Today I spent three hours with my friend Barbara and about 50 other bird enthusiasts at Lynch Canyon, part of the Solano Land Trust, near Vallejo. It was a glorious day for raptors. The sky was clear and the temperature was perfectly comfortable. I have driven by this area off I-80 my entire life and have always noticed the grazing cattle on the mostly barren hills covered with dried grass much of the year and the few clumps of oak trees scattered about, and I wondered who owned it. I had no idea that since the mid 1980’s the Solano Land Trust acquired more than 1000 acres, saved it from development, and preserved it for use by the public to enjoy. Larry Broderick a birding consultant and field guide was a most enthusiastic and knowledgeable docent and led the group with the help of a few assistant docents on a four mile trek through the canyon.
I was in hawk heaven. Before we left the parking lot we saw at least a half dozen red tailed hawks (referred to as “tails” by the docents) circling the hill tops and a pair of white tailed kites perched atop a tree in the distance. As we started our walk past the cattle grazing nearby (it is a working ranch and the cattle are free range) we spotted a golden eagle on a power tower. Be still my heart. I have seen more bald and golden eagles in the past couple of weeks than I ever thought I’d see in my lifetime. Besides the golden eagles (there were three or four individuals), we saw more red tailed hawks, a few Ferruginous hawks, more white tailed kites, several kestrels, some Northern harriers, a prairie falcon, and I’m probably forgetting others. They were riding the thermals and sitting in trees and harassing each other and being harassed by crows and other birds.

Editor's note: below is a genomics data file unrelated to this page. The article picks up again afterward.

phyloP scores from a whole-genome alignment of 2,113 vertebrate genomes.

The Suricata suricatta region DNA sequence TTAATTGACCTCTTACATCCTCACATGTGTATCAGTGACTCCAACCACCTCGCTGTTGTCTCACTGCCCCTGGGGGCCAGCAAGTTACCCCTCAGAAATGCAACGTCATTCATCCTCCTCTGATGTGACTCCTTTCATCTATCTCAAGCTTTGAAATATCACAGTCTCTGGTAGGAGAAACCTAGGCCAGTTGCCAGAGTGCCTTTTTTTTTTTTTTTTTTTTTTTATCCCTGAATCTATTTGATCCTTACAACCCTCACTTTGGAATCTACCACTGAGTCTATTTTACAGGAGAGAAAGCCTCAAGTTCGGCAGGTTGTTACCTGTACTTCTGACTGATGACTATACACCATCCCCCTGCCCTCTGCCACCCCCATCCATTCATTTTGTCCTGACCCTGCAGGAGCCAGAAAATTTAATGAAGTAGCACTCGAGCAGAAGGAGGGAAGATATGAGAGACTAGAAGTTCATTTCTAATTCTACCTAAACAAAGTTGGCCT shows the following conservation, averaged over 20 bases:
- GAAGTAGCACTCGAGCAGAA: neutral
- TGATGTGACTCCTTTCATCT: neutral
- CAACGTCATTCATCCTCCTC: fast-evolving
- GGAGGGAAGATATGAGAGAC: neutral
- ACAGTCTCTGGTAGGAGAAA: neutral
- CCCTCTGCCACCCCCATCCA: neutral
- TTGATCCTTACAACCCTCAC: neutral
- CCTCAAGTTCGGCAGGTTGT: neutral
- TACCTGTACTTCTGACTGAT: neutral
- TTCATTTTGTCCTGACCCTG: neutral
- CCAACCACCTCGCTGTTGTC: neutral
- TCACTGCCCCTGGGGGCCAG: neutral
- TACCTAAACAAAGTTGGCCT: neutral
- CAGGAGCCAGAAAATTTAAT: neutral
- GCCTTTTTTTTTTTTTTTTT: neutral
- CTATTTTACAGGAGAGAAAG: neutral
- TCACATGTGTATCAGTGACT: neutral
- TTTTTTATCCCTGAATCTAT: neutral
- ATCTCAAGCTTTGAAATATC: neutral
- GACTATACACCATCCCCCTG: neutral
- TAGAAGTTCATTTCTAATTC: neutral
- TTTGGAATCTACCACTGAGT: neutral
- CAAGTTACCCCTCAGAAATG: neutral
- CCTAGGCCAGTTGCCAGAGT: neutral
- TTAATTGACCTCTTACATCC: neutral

Here are two of the golden eagle and two of a juvenile red tailed hawk. Of course I took hundreds and even found a few more hawks when I stopped on the way home to find something to photograph for the “reflections” challenge for my Flickr group. None of these is in perfect focus and I now have serious lens envy as a couple of people on the walk had huge lenses, one requiring its own tripod. I would love to see their photos. I used my 70-300 mm lens set to 300mm and I used the Sunny 16 rule (ISO 100, f/16, 1/100) for most of my photos today, although I shot a few at f/11. I also cropped these four.